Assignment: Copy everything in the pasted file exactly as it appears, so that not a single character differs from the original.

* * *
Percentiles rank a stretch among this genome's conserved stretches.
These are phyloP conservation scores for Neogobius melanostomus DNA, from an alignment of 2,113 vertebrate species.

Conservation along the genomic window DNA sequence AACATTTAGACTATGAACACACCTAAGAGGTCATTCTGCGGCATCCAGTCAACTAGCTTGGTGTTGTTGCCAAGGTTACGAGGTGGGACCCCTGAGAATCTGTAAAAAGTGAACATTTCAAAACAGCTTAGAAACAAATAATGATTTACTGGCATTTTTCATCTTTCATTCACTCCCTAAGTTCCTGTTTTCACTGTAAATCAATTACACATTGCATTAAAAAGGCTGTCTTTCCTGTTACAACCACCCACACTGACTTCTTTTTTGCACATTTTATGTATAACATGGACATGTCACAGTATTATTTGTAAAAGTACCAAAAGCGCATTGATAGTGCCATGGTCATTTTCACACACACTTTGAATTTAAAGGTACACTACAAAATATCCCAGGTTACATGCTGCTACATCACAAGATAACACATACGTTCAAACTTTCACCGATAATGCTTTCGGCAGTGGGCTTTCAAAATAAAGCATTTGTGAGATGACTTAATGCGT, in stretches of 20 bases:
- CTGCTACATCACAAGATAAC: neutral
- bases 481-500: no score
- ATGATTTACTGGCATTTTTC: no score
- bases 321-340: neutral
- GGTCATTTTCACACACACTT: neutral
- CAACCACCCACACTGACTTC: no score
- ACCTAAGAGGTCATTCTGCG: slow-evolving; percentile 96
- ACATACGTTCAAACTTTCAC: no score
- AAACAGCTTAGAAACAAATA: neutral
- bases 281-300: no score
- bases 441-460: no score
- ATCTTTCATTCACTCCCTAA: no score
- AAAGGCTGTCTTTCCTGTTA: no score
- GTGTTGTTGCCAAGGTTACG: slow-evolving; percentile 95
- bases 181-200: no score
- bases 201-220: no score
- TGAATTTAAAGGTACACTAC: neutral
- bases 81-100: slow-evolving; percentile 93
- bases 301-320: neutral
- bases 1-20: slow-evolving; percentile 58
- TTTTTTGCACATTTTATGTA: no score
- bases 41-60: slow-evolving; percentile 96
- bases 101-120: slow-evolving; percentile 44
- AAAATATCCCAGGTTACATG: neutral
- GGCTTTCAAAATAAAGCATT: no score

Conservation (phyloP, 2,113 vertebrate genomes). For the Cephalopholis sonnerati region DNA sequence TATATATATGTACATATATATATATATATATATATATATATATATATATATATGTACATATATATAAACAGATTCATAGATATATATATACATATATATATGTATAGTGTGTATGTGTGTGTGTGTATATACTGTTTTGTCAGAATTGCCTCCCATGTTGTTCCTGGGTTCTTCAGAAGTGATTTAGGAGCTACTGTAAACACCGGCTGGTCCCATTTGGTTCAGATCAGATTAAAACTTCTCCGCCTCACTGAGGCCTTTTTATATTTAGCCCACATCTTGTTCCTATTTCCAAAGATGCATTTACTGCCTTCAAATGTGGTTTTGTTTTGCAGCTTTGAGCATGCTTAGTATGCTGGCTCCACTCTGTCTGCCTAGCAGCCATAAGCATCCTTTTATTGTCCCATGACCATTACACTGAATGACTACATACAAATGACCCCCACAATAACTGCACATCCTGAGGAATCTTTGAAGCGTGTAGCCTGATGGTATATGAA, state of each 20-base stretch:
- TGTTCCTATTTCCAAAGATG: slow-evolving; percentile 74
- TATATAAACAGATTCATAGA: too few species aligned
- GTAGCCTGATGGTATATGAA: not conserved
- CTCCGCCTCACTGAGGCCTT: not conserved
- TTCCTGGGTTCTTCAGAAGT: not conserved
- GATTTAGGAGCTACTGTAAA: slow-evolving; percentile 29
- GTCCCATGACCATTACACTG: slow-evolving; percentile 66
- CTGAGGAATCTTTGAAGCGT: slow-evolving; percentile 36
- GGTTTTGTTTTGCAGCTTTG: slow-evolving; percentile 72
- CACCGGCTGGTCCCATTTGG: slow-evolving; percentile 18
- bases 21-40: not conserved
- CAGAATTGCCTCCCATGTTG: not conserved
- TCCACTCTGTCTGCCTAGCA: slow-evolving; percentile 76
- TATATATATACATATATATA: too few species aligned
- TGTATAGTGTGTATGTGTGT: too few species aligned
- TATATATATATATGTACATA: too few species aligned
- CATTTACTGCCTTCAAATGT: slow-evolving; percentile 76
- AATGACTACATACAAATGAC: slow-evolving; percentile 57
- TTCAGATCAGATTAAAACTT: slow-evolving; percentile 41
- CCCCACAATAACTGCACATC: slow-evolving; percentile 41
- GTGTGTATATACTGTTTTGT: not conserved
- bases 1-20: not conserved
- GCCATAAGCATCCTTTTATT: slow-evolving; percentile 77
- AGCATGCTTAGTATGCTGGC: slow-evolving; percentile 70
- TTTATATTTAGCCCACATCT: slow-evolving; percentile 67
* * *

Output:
Percentiles rank a stretch among this genome's conserved stretches.
These are phyloP conservation scores for Neogobius melanostomus DNA, from an alignment of 2,113 vertebrate species.

Conservation along the genomic window DNA sequence AACATTTAGACTATGAACACACCTAAGAGGTCATTCTGCGGCATCCAGTCAACTAGCTTGGTGTTGTTGCCAAGGTTACGAGGTGGGACCCCTGAGAATCTGTAAAAAGTGAACATTTCAAAACAGCTTAGAAACAAATAATGATTTACTGGCATTTTTCATCTTTCATTCACTCCCTAAGTTCCTGTTTTCACTGTAAATCAATTACACATTGCATTAAAAAGGCTGTCTTTCCTGTTACAACCACCCACACTGACTTCTTTTTTGCACATTTTATGTATAACATGGACATGTCACAGTATTATTTGTAAAAGTACCAAAAGCGCATTGATAGTGCCATGGTCATTTTCACACACACTTTGAATTTAAAGGTACACTACAAAATATCCCAGGTTACATGCTGCTACATCACAAGATAACACATACGTTCAAACTTTCACCGATAATGCTTTCGGCAGTGGGCTTTCAAAATAAAGCATTTGTGAGATGACTTAATGCGT, in stretches of 20 bases:
- CTGCTACATCACAAGATAAC: neutral
- bases 481-500: no score
- ATGATTTACTGGCATTTTTC: no score
- bases 321-340: neutral
- GGTCATTTTCACACACACTT: neutral
- CAACCACCCACACTGACTTC: no score
- ACCTAAGAGGTCATTCTGCG: slow-evolving; percentile 96
- ACATACGTTCAAACTTTCAC: no score
- AAACAGCTTAGAAACAAATA: neutral
- bases 281-300: no score
- bases 441-460: no score
- ATCTTTCATTCACTCCCTAA: no score
- AAAGGCTGTCTTTCCTGTTA: no score
- GTGTTGTTGCCAAGGTTACG: slow-evolving; percentile 95
- bases 181-200: no score
- bases 201-220: no score
- TGAATTTAAAGGTACACTAC: neutral
- bases 81-100: slow-evolving; percentile 93
- bases 301-320: neutral
- bases 1-20: slow-evolving; percentile 58
- TTTTTTGCACATTTTATGTA: no score
- bases 41-60: slow-evolving; percentile 96
- bases 101-120: slow-evolving; percentile 44
- AAAATATCCCAGGTTACATG: neutral
- GGCTTTCAAAATAAAGCATT: no score

Conservation (phyloP, 2,113 vertebrate genomes). For the Cephalopholis sonnerati region DNA sequence TATATATATGTACATATATATATATATATATATATATATATATATATATATATGTACATATATATAAACAGATTCATAGATATATATATACATATATATATGTATAGTGTGTATGTGTGTGTGTGTATATACTGTTTTGTCAGAATTGCCTCCCATGTTGTTCCTGGGTTCTTCAGAAGTGATTTAGGAGCTACTGTAAACACCGGCTGGTCCCATTTGGTTCAGATCAGATTAAAACTTCTCCGCCTCACTGAGGCCTTTTTATATTTAGCCCACATCTTGTTCCTATTTCCAAAGATGCATTTACTGCCTTCAAATGTGGTTTTGTTTTGCAGCTTTGAGCATGCTTAGTATGCTGGCTCCACTCTGTCTGCCTAGCAGCCATAAGCATCCTTTTATTGTCCCATGACCATTACACTGAATGACTACATACAAATGACCCCCACAATAACTGCACATCCTGAGGAATCTTTGAAGCGTGTAGCCTGATGGTATATGAA, state of each 20-base stretch:
- TGTTCCTATTTCCAAAGATG: slow-evolving; percentile 74
- TATATAAACAGATTCATAGA: too few species aligned
- GTAGCCTGATGGTATATGAA: not conserved
- CTCCGCCTCACTGAGGCCTT: not conserved
- TTCCTGGGTTCTTCAGAAGT: not conserved
- GATTTAGGAGCTACTGTAAA: slow-evolving; percentile 29
- GTCCCATGACCATTACACTG: slow-evolving; percentile 66
- CTGAGGAATCTTTGAAGCGT: slow-evolving; percentile 36
- GGTTTTGTTTTGCAGCTTTG: slow-evolving; percentile 72
- CACCGGCTGGTCCCATTTGG: slow-evolving; percentile 18
- bases 21-40: not conserved
- CAGAATTGCCTCCCATGTTG: not conserved
- TCCACTCTGTCTGCCTAGCA: slow-evolving; percentile 76
- TATATATATACATATATATA: too few species aligned
- TGTATAGTGTGTATGTGTGT: too few species aligned
- TATATATATATATGTACATA: too few species aligned
- CATTTACTGCCTTCAAATGT: slow-evolving; percentile 76
- AATGACTACATACAAATGAC: slow-evolving; percentile 57
- TTCAGATCAGATTAAAACTT: slow-evolving; percentile 41
- CCCCACAATAACTGCACATC: slow-evolving; percentile 41
- GTGTGTATATACTGTTTTGT: not conserved
- bases 1-20: not conserved
- GCCATAAGCATCCTTTTATT: slow-evolving; percentile 77
- AGCATGCTTAGTATGCTGGC: slow-evolving; percentile 70
- TTTATATTTAGCCCACATCT: slow-evolving; percentile 67